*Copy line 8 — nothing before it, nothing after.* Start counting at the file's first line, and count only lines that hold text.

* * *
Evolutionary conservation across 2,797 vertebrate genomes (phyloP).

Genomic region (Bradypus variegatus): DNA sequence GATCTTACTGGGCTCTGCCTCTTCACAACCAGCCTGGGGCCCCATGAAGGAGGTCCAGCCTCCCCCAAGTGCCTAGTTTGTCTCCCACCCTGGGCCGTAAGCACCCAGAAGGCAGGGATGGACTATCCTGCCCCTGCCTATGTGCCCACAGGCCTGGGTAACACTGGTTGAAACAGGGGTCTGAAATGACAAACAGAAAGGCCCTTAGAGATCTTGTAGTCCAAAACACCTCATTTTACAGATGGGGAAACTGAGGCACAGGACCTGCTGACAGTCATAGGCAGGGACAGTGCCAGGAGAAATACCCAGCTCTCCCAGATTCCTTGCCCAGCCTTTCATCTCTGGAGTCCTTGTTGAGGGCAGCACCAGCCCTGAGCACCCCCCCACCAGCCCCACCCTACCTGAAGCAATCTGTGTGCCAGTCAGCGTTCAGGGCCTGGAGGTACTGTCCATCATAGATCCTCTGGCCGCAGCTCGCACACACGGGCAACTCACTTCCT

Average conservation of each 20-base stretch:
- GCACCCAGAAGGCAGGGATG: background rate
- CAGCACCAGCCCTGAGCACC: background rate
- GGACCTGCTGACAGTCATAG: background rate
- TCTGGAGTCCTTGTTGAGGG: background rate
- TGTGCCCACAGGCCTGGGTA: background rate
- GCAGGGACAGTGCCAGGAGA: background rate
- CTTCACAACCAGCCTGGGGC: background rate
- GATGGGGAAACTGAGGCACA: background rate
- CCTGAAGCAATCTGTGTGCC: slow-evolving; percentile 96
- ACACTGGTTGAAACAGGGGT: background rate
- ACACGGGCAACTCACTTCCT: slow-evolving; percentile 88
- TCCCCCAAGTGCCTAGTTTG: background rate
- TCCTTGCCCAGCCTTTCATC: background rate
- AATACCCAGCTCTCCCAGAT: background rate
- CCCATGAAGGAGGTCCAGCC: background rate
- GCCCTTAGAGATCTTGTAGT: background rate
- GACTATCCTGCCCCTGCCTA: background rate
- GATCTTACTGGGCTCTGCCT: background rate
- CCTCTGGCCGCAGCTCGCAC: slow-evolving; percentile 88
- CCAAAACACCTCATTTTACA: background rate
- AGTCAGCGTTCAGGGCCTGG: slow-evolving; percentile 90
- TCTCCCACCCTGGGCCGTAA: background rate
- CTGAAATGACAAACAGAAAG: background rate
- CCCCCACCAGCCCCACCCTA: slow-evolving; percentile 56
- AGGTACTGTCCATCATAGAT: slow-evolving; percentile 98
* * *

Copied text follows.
- TGTGCCCACAGGCCTGGGTA: background rate